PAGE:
Smoothie King chain restaurant locations offer a free smoothie in exchange for a text message from customers.  The cost of the smoothie is a fraction of the value of having that customer on an email and text list for future promos, and sales are up on promo days by 24%.

Jack-in-the-Box has even experimented with placing a small computer chip in special promo posters that communicates with mobile devices and alerts customers to local store locations and deals.

Maybe those retina scans aren’t that far off after all.

As marketing methodology improves using these new technologies, restaurants will be able to reach their customers in increasingly innovative ways.

Building email and text number databases of customers will help connect customers and businesses and allow restaurants to improve sales in slow periods and maximize customer retention.

Most importantly, restaurants can learn about their customers and cater more directly to their needs.  Knowing what customers want when they want it is half the battle in any service industry, and especially in the food service industry.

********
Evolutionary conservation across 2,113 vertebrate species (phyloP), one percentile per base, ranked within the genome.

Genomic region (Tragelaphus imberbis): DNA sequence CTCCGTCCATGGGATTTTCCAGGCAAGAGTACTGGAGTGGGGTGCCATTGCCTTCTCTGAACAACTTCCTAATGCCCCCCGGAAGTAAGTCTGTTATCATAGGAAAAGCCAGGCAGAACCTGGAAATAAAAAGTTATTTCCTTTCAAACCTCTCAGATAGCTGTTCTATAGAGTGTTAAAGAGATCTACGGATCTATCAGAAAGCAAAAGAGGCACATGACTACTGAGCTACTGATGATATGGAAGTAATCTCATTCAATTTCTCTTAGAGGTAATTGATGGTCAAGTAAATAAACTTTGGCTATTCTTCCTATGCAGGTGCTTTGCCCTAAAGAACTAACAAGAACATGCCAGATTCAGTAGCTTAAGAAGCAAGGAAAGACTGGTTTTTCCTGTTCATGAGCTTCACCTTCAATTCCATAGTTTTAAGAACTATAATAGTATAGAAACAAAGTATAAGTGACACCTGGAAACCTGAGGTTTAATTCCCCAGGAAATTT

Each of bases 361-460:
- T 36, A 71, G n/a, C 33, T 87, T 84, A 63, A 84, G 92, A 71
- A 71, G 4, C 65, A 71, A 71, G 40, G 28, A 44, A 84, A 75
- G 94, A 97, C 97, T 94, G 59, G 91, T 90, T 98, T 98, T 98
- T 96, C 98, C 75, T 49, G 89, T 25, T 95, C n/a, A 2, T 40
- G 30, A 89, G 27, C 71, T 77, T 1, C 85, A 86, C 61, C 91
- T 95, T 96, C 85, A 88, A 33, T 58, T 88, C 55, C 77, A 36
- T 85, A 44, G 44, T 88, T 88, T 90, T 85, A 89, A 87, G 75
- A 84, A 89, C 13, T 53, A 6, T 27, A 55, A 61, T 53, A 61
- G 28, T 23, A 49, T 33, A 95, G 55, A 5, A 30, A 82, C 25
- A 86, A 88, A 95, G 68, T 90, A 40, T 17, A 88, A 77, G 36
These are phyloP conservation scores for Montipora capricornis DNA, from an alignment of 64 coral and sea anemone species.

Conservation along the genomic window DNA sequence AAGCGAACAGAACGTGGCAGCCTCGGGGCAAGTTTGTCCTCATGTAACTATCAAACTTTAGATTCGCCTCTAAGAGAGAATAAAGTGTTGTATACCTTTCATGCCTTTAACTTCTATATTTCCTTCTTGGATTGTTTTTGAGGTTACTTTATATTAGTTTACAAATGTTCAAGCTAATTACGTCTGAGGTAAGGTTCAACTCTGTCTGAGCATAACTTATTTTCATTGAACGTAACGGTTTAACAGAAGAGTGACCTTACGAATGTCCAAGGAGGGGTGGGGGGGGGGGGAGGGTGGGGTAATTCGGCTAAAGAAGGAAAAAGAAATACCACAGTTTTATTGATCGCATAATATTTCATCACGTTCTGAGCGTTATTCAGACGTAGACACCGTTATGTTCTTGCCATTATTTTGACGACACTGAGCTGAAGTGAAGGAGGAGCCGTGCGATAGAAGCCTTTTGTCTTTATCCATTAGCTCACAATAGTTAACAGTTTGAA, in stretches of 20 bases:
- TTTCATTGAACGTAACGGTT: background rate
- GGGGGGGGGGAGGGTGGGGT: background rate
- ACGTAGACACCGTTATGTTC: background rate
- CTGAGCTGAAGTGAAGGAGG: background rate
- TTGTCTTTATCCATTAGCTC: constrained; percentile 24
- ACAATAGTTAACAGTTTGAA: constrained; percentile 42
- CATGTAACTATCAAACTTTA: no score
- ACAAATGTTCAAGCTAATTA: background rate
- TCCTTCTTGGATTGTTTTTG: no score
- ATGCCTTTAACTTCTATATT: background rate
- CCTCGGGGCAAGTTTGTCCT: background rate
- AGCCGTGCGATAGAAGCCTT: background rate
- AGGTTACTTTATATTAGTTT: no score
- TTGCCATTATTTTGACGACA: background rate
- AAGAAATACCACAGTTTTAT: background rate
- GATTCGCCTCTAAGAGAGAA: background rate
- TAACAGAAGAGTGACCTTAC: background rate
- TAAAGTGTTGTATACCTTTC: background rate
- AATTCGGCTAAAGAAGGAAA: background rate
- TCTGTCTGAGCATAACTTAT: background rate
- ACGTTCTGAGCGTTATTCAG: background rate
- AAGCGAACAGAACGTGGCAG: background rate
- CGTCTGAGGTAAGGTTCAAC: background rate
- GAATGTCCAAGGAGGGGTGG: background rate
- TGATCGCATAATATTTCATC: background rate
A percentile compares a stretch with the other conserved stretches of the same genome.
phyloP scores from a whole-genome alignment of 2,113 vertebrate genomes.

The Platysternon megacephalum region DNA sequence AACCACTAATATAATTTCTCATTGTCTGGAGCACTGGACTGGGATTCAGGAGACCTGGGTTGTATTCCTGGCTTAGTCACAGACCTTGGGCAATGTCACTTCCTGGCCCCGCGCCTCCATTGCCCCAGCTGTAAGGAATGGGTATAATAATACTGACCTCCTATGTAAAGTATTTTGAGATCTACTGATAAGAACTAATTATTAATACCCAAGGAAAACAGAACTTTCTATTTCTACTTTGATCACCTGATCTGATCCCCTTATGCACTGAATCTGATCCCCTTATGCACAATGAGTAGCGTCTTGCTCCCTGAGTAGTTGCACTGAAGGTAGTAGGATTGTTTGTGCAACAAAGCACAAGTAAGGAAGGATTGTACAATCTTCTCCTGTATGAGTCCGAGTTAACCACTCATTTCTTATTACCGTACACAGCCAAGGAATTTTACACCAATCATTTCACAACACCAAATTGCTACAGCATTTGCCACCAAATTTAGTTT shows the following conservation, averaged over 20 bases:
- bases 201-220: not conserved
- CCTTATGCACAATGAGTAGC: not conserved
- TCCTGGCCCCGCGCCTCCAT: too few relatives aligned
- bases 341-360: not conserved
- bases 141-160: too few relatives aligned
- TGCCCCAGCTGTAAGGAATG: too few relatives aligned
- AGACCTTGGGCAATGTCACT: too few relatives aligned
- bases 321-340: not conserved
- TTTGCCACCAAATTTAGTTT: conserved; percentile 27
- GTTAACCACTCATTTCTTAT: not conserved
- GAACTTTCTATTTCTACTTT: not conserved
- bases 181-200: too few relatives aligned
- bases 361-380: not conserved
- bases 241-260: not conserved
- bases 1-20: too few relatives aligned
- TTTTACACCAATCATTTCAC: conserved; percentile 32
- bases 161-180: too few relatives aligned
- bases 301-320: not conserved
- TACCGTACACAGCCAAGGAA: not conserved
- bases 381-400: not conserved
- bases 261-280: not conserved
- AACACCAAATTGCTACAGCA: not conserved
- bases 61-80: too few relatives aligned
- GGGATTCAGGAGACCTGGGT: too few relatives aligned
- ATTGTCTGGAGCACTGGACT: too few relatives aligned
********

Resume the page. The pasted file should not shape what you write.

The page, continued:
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Klick Kitchen: Can Your Restaurant Save By Ordering Online?

Last summer I wrote about Klick Kitchen, an internet-based replenishment service for food service businesses.  At the time it struck me as odd that despite all the press Klick Kitchen had been getting, there didn’t seem to be any feedback from real chefs/managers/owners in the field who could substantiate Klick Kitchen’s claim that their service saves restaurants time and money when ordering food product from suppliers.  At $300 to sign up and a $30/month subscription fee, Klick Kitchen just didn’t seem like it could really save a lot of money, time notwithstanding.

Recently Billy Humble of Klick Kitchen contacted me wanting to discuss the new direction the company was taking, and he was gracious enough to spend some time with me on the phone explaining Klick Kitchen’s new approach.